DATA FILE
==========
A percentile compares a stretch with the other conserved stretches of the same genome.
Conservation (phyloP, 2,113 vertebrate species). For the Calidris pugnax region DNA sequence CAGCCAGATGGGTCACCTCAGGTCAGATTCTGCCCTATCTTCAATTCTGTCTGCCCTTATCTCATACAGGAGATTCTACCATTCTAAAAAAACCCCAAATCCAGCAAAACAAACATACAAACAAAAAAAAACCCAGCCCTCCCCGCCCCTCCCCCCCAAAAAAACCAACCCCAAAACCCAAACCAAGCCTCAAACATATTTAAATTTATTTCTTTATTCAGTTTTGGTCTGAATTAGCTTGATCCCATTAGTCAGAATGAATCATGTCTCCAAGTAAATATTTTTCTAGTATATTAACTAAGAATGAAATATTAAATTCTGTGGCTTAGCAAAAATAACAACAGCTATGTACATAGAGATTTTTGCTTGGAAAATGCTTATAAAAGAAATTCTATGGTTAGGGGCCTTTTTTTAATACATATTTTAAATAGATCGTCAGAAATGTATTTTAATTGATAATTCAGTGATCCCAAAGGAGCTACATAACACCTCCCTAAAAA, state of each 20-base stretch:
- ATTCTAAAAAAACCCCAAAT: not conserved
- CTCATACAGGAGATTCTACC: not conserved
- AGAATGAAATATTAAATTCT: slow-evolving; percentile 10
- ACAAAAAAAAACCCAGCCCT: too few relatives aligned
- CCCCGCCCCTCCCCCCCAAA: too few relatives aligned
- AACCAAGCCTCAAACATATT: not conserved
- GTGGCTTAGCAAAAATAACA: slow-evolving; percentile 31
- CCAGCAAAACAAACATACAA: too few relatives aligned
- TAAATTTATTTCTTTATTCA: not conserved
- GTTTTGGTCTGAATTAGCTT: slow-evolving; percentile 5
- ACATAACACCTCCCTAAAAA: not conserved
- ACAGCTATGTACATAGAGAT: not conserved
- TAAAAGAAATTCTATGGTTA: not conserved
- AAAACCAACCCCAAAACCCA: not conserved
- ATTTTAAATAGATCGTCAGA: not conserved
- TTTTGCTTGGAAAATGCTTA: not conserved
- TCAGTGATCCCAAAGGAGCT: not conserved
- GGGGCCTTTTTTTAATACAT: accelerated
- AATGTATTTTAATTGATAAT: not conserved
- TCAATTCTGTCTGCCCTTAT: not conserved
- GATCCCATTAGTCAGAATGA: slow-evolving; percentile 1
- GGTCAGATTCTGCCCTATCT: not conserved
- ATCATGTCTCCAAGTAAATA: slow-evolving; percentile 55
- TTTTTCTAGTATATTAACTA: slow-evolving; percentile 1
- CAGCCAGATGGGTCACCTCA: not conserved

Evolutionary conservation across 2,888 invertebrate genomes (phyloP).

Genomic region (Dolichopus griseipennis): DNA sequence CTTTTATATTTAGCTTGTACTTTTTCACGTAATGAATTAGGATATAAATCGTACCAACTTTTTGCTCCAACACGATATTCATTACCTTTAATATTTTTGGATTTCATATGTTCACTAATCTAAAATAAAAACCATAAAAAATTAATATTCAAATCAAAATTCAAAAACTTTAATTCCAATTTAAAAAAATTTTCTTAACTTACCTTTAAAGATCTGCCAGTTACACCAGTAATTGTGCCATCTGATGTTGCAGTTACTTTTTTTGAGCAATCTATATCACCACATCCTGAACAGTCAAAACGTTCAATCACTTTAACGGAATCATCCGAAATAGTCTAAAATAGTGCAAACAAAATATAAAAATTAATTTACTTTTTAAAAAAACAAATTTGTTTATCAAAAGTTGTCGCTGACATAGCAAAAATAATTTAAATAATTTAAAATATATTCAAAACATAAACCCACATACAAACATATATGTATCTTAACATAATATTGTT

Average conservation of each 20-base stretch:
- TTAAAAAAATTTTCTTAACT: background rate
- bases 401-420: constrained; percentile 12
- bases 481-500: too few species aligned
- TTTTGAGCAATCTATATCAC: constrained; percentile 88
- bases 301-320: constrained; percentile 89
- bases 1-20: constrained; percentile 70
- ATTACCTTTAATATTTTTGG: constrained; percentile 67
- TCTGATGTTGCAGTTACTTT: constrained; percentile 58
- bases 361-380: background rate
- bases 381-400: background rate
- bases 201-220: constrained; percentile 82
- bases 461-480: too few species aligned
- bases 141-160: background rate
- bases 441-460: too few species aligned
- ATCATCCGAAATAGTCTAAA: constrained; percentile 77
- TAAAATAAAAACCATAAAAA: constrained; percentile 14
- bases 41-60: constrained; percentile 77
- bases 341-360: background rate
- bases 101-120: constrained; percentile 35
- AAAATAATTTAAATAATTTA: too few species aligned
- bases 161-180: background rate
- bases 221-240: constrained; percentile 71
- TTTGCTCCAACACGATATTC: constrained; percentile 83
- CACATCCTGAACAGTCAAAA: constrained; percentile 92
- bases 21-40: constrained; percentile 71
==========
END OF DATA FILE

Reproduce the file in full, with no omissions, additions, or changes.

A percentile compares a stretch with the other conserved stretches of the same genome.
Conservation (phyloP, 2,113 vertebrate species). For the Calidris pugnax region DNA sequence CAGCCAGATGGGTCACCTCAGGTCAGATTCTGCCCTATCTTCAATTCTGTCTGCCCTTATCTCATACAGGAGATTCTACCATTCTAAAAAAACCCCAAATCCAGCAAAACAAACATACAAACAAAAAAAAACCCAGCCCTCCCCGCCCCTCCCCCCCAAAAAAACCAACCCCAAAACCCAAACCAAGCCTCAAACATATTTAAATTTATTTCTTTATTCAGTTTTGGTCTGAATTAGCTTGATCCCATTAGTCAGAATGAATCATGTCTCCAAGTAAATATTTTTCTAGTATATTAACTAAGAATGAAATATTAAATTCTGTGGCTTAGCAAAAATAACAACAGCTATGTACATAGAGATTTTTGCTTGGAAAATGCTTATAAAAGAAATTCTATGGTTAGGGGCCTTTTTTTAATACATATTTTAAATAGATCGTCAGAAATGTATTTTAATTGATAATTCAGTGATCCCAAAGGAGCTACATAACACCTCCCTAAAAA, state of each 20-base stretch:
- ATTCTAAAAAAACCCCAAAT: not conserved
- CTCATACAGGAGATTCTACC: not conserved
- AGAATGAAATATTAAATTCT: slow-evolving; percentile 10
- ACAAAAAAAAACCCAGCCCT: too few relatives aligned
- CCCCGCCCCTCCCCCCCAAA: too few relatives aligned
- AACCAAGCCTCAAACATATT: not conserved
- GTGGCTTAGCAAAAATAACA: slow-evolving; percentile 31
- CCAGCAAAACAAACATACAA: too few relatives aligned
- TAAATTTATTTCTTTATTCA: not conserved
- GTTTTGGTCTGAATTAGCTT: slow-evolving; percentile 5
- ACATAACACCTCCCTAAAAA: not conserved
- ACAGCTATGTACATAGAGAT: not conserved
- TAAAAGAAATTCTATGGTTA: not conserved
- AAAACCAACCCCAAAACCCA: not conserved
- ATTTTAAATAGATCGTCAGA: not conserved
- TTTTGCTTGGAAAATGCTTA: not conserved
- TCAGTGATCCCAAAGGAGCT: not conserved
- GGGGCCTTTTTTTAATACAT: accelerated
- AATGTATTTTAATTGATAAT: not conserved
- TCAATTCTGTCTGCCCTTAT: not conserved
- GATCCCATTAGTCAGAATGA: slow-evolving; percentile 1
- GGTCAGATTCTGCCCTATCT: not conserved
- ATCATGTCTCCAAGTAAATA: slow-evolving; percentile 55
- TTTTTCTAGTATATTAACTA: slow-evolving; percentile 1
- CAGCCAGATGGGTCACCTCA: not conserved

Evolutionary conservation across 2,888 invertebrate genomes (phyloP).

Genomic region (Dolichopus griseipennis): DNA sequence CTTTTATATTTAGCTTGTACTTTTTCACGTAATGAATTAGGATATAAATCGTACCAACTTTTTGCTCCAACACGATATTCATTACCTTTAATATTTTTGGATTTCATATGTTCACTAATCTAAAATAAAAACCATAAAAAATTAATATTCAAATCAAAATTCAAAAACTTTAATTCCAATTTAAAAAAATTTTCTTAACTTACCTTTAAAGATCTGCCAGTTACACCAGTAATTGTGCCATCTGATGTTGCAGTTACTTTTTTTGAGCAATCTATATCACCACATCCTGAACAGTCAAAACGTTCAATCACTTTAACGGAATCATCCGAAATAGTCTAAAATAGTGCAAACAAAATATAAAAATTAATTTACTTTTTAAAAAAACAAATTTGTTTATCAAAAGTTGTCGCTGACATAGCAAAAATAATTTAAATAATTTAAAATATATTCAAAACATAAACCCACATACAAACATATATGTATCTTAACATAATATTGTT

Average conservation of each 20-base stretch:
- TTAAAAAAATTTTCTTAACT: background rate
- bases 401-420: constrained; percentile 12
- bases 481-500: too few species aligned
- TTTTGAGCAATCTATATCAC: constrained; percentile 88
- bases 301-320: constrained; percentile 89
- bases 1-20: constrained; percentile 70
- ATTACCTTTAATATTTTTGG: constrained; percentile 67
- TCTGATGTTGCAGTTACTTT: constrained; percentile 58
- bases 361-380: background rate
- bases 381-400: background rate
- bases 201-220: constrained; percentile 82
- bases 461-480: too few species aligned
- bases 141-160: background rate
- bases 441-460: too few species aligned
- ATCATCCGAAATAGTCTAAA: constrained; percentile 77
- TAAAATAAAAACCATAAAAA: constrained; percentile 14
- bases 41-60: constrained; percentile 77
- bases 341-360: background rate
- bases 101-120: constrained; percentile 35
- AAAATAATTTAAATAATTTA: too few species aligned
- bases 161-180: background rate
- bases 221-240: constrained; percentile 71
- TTTGCTCCAACACGATATTC: constrained; percentile 83
- CACATCCTGAACAGTCAAAA: constrained; percentile 92
- bases 21-40: constrained; percentile 71